No one talks of educational reforms in Meghalaya, not even the legislators. We are well aware of the multitude of problems plaguing education here.
In fact, what is actually being imparted is simply book knowledge and nothing of substance. The creative urges of students are quashed by unimaginative teachers whose ability to communicate their subjects is suspect.
Teaching is not a one-way process. If what is communicated to the child is not understood; if the child is unable to process and use what is transmitted, in his/her everyday life then education has not happened. Mere memorization of facts and reproducing them during the examinations is certainly not education.
A student should be able to communicate with his/her teachers fluently and crisply from a very early age. That is an important part of the formation and confidence building exercise. At the primary school level children are to be allowed free play of ideas and creativity. The primary school stage is also when students learn to socialize.
This is the time when children learn to share and care, to listen to one another, to explore nature through nature rambling classes in the open air, to recite poems, tell stories, do short extempore speeches, sing, dance, draw, act and paint and so much more in order to give vent to their creative juices.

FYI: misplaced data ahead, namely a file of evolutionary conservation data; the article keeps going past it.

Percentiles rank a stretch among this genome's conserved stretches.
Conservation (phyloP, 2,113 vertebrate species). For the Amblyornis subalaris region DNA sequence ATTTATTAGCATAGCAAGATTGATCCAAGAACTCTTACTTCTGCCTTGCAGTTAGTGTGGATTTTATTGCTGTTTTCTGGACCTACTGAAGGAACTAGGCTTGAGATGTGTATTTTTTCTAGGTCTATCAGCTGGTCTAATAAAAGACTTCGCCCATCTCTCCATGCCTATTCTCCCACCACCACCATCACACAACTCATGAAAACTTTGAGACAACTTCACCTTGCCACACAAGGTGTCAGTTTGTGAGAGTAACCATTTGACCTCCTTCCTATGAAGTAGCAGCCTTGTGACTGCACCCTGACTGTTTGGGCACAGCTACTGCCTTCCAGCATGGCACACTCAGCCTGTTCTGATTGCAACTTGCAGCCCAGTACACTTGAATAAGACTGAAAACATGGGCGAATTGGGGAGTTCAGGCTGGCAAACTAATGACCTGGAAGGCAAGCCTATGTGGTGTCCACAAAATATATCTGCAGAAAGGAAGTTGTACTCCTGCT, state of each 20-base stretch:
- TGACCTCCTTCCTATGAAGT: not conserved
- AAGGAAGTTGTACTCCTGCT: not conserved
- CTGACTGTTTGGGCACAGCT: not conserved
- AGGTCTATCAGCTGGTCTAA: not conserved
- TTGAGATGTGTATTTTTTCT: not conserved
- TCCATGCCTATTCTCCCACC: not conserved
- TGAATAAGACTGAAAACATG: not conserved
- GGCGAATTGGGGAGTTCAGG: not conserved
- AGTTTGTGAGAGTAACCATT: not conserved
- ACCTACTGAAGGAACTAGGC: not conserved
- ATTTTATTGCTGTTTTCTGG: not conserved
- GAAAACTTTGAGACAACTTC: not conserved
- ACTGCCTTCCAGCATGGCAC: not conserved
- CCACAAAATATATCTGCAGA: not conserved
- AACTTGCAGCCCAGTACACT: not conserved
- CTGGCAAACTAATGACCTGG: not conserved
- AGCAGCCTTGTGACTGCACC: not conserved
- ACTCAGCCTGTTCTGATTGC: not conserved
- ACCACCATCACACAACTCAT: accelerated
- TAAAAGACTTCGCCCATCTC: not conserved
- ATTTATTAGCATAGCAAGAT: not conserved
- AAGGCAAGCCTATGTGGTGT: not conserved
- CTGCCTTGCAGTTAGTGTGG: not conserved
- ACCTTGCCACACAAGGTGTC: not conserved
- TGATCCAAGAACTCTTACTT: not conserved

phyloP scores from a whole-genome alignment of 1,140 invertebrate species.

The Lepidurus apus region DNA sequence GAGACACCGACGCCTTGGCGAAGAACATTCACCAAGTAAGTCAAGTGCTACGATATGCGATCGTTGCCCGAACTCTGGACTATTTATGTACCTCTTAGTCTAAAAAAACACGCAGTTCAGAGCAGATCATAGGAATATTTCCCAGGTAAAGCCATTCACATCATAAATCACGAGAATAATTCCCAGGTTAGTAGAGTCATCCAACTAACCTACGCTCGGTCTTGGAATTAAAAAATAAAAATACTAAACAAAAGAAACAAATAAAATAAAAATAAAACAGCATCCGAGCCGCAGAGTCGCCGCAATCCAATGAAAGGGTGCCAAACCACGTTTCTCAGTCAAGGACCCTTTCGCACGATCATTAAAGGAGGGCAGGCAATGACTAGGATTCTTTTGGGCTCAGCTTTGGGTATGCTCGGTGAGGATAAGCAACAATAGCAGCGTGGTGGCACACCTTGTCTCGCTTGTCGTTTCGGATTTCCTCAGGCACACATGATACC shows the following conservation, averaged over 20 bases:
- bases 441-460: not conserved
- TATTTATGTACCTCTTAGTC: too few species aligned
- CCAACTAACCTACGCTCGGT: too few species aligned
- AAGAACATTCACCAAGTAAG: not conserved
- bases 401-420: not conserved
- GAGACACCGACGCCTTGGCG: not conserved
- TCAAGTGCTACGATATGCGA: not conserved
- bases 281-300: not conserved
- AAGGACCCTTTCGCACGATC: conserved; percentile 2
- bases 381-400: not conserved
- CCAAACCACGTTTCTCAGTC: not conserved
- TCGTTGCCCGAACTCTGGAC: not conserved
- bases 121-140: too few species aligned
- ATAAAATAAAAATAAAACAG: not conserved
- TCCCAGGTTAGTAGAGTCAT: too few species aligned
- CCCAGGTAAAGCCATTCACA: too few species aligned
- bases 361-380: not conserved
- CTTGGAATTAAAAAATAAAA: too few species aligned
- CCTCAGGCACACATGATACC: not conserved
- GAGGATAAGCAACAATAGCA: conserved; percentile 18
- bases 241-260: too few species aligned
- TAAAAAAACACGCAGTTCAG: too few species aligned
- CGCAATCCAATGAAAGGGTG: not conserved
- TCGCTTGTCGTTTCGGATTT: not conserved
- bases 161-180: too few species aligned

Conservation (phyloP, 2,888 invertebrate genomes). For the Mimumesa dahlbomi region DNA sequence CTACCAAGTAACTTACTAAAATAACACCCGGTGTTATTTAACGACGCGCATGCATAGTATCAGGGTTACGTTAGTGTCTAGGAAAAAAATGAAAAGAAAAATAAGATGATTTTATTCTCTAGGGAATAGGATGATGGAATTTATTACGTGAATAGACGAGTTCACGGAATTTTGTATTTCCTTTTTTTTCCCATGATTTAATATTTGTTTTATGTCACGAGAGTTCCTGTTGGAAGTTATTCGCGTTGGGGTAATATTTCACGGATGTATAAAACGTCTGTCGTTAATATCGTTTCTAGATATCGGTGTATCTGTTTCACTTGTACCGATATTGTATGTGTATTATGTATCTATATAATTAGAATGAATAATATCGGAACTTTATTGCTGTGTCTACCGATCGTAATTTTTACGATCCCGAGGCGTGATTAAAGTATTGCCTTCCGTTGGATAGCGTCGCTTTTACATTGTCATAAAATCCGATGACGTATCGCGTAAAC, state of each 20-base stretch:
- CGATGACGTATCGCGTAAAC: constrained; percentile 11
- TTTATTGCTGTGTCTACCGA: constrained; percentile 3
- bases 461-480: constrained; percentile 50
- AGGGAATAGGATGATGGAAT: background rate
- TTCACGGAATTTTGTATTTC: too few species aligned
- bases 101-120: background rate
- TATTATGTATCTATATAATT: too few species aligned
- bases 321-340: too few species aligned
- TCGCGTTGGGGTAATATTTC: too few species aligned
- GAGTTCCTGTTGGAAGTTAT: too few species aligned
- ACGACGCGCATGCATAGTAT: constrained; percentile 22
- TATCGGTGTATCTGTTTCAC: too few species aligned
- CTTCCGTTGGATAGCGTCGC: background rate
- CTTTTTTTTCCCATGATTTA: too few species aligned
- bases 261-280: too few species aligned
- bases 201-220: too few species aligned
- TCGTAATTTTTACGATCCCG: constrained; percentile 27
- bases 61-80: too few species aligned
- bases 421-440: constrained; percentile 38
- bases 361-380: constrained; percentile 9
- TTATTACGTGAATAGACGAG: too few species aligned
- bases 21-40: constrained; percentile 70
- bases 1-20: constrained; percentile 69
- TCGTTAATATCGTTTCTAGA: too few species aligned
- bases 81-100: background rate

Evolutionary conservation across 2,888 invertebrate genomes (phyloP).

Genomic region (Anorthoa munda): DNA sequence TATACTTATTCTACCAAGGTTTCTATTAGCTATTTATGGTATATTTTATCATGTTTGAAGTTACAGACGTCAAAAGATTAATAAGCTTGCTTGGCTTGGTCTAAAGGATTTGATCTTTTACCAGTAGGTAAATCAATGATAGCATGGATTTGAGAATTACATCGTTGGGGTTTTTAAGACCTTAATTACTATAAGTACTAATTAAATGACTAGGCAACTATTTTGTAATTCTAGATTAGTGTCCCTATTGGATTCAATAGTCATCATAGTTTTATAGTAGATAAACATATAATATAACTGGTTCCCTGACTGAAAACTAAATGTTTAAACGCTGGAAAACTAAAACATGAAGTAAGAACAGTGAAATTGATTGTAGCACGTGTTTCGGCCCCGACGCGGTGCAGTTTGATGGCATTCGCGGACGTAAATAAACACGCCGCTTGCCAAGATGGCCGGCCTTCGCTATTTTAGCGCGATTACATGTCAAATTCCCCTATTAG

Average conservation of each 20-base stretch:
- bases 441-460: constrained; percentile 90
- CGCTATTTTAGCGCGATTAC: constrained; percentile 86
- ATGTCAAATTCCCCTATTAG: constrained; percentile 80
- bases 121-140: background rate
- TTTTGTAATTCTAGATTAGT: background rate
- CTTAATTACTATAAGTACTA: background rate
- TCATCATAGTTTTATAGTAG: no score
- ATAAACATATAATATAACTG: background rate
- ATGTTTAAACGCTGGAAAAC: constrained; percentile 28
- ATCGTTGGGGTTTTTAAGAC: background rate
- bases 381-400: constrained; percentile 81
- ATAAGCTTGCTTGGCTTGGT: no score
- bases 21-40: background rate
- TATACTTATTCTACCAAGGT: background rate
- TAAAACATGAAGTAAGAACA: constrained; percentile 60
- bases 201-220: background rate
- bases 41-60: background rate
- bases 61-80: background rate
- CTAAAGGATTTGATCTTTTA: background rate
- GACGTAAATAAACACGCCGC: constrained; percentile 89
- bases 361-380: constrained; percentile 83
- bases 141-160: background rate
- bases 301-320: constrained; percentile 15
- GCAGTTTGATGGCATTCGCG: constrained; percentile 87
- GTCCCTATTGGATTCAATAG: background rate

The classroom is not a space for conformity but one where differences are discussed in a climate of respect and tolerance. Primary school teachers, particularly have a very challenging task because the kids are at their formative stages of their lives. They must therefore be much better trained apart from already possessing the aptitude to teach.
But all these notions are alien to our classrooms where students are burdened by homework and they in turn burden their parents. The joy of learning has all but disappeared. One wonders if those who craft the curriculum for primary, middle and high school students know what the students actually want from the education system. True, primary school students may not be able to articulate what they want but high school students can be asked to evaluate the curriculum.
We might be surprised at what the learners will come up with. Some of them are far more intelligent than their teachers and certainly more techno-savvy. As far as knowledge gathering is concerned they might be knowing much more than their teachers.
Clearly the teachers’ task is not to dispense knowledge but to build the character of students and enable them to understand from a very early age the challenges of social engagement and civic responsibility. Urgent reforms in the education sector should not aim only at the curriculum but the quality of teachers. Mediocre teachers, (and there are many) cannot be expected to produce brilliant students.
Yet this mediocrity is tolerated for decades because teachers are never evaluated. Without evaluation and continued assessment there is no room for improvement. Once mediocrity sets in education quickly goes downhill. Such a teacher’s class cannot be interesting or exciting. It is the grace of the students that they tolerate all this in the name of education. And this is one country where teachers never debate their profession or admit their failures. But can we carry on like this?